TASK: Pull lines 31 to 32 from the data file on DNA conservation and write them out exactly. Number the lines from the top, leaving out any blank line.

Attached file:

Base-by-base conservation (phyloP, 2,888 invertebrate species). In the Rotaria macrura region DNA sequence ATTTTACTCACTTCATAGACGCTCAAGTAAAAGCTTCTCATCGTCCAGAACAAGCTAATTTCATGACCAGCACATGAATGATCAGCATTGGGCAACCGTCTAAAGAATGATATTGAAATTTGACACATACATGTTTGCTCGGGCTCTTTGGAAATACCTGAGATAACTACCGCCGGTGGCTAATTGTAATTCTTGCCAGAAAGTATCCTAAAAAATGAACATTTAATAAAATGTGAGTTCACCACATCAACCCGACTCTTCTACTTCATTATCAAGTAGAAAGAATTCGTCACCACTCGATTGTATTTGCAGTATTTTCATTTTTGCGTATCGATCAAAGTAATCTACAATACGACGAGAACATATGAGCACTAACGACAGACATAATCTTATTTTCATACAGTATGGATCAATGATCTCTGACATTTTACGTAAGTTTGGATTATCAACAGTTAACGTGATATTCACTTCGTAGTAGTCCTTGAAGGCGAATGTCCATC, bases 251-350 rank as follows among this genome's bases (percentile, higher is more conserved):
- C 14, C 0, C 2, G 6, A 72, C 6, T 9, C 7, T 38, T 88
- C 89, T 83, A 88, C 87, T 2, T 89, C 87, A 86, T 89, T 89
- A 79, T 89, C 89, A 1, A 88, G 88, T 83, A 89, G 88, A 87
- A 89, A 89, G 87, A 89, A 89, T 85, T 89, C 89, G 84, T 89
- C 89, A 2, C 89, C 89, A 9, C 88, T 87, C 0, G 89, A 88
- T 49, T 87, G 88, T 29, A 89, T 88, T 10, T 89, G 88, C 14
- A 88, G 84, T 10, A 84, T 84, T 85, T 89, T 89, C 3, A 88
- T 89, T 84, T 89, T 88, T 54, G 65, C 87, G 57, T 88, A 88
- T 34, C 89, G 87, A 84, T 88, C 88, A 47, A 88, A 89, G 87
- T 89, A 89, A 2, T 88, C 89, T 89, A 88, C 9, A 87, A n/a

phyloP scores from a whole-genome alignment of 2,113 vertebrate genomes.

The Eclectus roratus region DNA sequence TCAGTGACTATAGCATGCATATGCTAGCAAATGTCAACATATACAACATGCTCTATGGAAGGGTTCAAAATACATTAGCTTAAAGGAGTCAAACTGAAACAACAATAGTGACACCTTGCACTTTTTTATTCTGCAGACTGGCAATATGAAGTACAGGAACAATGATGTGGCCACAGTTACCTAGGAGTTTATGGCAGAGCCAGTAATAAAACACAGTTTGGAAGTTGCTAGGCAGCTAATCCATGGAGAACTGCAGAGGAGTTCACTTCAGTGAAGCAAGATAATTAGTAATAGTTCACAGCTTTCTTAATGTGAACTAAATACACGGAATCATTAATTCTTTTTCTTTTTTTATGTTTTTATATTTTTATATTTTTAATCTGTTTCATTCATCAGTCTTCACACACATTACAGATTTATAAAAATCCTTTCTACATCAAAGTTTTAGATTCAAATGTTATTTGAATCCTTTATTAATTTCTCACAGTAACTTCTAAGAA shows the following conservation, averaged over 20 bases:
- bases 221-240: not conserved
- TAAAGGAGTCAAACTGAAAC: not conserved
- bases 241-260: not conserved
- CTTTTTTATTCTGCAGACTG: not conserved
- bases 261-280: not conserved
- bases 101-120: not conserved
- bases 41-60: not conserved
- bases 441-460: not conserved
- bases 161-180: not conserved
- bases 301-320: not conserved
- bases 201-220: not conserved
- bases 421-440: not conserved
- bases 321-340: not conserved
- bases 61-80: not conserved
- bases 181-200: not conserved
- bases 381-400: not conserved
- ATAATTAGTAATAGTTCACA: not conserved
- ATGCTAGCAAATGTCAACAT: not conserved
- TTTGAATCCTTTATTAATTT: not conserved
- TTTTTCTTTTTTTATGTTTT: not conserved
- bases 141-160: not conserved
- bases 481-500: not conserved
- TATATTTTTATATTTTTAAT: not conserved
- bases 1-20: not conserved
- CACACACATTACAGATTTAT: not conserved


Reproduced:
- ATGCTAGCAAATGTCAACAT: not conserved
- TTTGAATCCTTTATTAATTT: not conserved